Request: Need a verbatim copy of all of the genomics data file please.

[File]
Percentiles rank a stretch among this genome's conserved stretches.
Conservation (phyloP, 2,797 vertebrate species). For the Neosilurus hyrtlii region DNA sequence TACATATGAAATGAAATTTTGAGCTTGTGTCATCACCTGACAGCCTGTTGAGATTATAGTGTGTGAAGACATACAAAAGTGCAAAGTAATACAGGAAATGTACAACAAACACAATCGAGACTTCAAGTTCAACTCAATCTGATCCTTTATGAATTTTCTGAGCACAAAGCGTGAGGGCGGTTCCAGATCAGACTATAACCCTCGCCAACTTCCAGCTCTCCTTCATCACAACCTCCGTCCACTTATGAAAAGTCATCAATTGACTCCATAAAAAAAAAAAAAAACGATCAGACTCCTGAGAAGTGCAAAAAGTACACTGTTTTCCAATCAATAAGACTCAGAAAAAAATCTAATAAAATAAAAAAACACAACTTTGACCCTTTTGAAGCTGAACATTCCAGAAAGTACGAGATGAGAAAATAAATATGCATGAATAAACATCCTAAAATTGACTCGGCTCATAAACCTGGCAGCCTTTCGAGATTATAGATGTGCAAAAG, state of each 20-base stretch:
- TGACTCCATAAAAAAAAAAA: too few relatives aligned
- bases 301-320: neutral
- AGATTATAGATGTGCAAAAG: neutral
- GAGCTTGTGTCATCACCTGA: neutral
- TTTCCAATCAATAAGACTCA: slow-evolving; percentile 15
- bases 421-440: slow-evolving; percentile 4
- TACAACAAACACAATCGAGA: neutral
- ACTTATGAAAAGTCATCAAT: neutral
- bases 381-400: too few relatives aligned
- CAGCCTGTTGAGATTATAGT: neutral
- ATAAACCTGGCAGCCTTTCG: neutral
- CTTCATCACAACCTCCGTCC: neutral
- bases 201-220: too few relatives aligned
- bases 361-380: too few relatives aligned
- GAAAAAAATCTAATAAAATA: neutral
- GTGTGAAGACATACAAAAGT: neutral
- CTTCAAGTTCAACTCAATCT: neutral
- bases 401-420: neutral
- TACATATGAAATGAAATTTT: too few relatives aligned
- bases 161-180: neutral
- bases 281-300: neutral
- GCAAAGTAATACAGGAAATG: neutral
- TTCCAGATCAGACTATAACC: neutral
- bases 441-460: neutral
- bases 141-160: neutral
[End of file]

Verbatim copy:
Percentiles rank a stretch among this genome's conserved stretches.
Conservation (phyloP, 2,797 vertebrate species). For the Neosilurus hyrtlii region DNA sequence TACATATGAAATGAAATTTTGAGCTTGTGTCATCACCTGACAGCCTGTTGAGATTATAGTGTGTGAAGACATACAAAAGTGCAAAGTAATACAGGAAATGTACAACAAACACAATCGAGACTTCAAGTTCAACTCAATCTGATCCTTTATGAATTTTCTGAGCACAAAGCGTGAGGGCGGTTCCAGATCAGACTATAACCCTCGCCAACTTCCAGCTCTCCTTCATCACAACCTCCGTCCACTTATGAAAAGTCATCAATTGACTCCATAAAAAAAAAAAAAAACGATCAGACTCCTGAGAAGTGCAAAAAGTACACTGTTTTCCAATCAATAAGACTCAGAAAAAAATCTAATAAAATAAAAAAACACAACTTTGACCCTTTTGAAGCTGAACATTCCAGAAAGTACGAGATGAGAAAATAAATATGCATGAATAAACATCCTAAAATTGACTCGGCTCATAAACCTGGCAGCCTTTCGAGATTATAGATGTGCAAAAG, state of each 20-base stretch:
- TGACTCCATAAAAAAAAAAA: too few relatives aligned
- bases 301-320: neutral
- AGATTATAGATGTGCAAAAG: neutral
- GAGCTTGTGTCATCACCTGA: neutral
- TTTCCAATCAATAAGACTCA: slow-evolving; percentile 15
- bases 421-440: slow-evolving; percentile 4
- TACAACAAACACAATCGAGA: neutral
- ACTTATGAAAAGTCATCAAT: neutral
- bases 381-400: too few relatives aligned
- CAGCCTGTTGAGATTATAGT: neutral
- ATAAACCTGGCAGCCTTTCG: neutral
- CTTCATCACAACCTCCGTCC: neutral
- bases 201-220: too few relatives aligned
- bases 361-380: too few relatives aligned
- GAAAAAAATCTAATAAAATA: neutral
- GTGTGAAGACATACAAAAGT: neutral
- CTTCAAGTTCAACTCAATCT: neutral
- bases 401-420: neutral
- TACATATGAAATGAAATTTT: too few relatives aligned
- bases 161-180: neutral
- bases 281-300: neutral
- GCAAAGTAATACAGGAAATG: neutral
- TTCCAGATCAGACTATAACC: neutral
- bases 441-460: neutral
- bases 141-160: neutral